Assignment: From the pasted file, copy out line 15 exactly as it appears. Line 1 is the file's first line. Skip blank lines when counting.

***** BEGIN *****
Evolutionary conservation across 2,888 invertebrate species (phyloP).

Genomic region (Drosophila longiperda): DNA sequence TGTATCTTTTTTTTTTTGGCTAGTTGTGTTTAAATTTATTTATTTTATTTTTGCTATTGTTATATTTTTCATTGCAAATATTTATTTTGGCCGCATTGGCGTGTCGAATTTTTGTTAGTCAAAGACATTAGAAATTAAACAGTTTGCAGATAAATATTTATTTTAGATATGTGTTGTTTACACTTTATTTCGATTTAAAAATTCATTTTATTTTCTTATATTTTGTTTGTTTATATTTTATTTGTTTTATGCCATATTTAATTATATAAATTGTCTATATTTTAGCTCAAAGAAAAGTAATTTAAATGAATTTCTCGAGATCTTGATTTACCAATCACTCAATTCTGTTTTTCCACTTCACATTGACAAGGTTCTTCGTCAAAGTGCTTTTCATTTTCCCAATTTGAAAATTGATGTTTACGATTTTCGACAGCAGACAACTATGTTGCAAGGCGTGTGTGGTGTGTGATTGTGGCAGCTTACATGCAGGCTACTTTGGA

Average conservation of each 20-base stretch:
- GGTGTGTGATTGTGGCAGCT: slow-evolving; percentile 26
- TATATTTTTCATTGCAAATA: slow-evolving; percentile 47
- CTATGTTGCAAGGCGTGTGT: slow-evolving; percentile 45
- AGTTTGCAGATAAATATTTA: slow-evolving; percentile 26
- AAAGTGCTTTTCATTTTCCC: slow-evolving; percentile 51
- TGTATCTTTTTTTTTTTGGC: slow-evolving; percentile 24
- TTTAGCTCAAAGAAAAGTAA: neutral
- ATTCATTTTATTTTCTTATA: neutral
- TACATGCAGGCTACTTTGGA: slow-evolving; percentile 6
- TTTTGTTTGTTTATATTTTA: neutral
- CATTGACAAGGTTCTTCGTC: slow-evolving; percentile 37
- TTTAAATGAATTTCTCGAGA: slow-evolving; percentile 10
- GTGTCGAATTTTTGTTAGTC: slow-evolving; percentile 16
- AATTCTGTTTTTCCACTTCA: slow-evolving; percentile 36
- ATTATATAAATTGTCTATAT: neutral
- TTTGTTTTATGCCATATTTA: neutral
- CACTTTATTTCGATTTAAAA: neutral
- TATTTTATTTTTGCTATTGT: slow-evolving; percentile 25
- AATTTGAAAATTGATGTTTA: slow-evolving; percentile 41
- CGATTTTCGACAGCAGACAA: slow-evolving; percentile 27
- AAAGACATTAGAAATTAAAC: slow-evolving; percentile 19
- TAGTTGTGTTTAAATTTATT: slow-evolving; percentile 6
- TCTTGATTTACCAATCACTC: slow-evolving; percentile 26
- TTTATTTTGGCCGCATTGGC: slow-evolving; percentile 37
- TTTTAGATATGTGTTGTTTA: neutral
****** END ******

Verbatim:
- TTTAAATGAATTTCTCGAGA: slow-evolving; percentile 10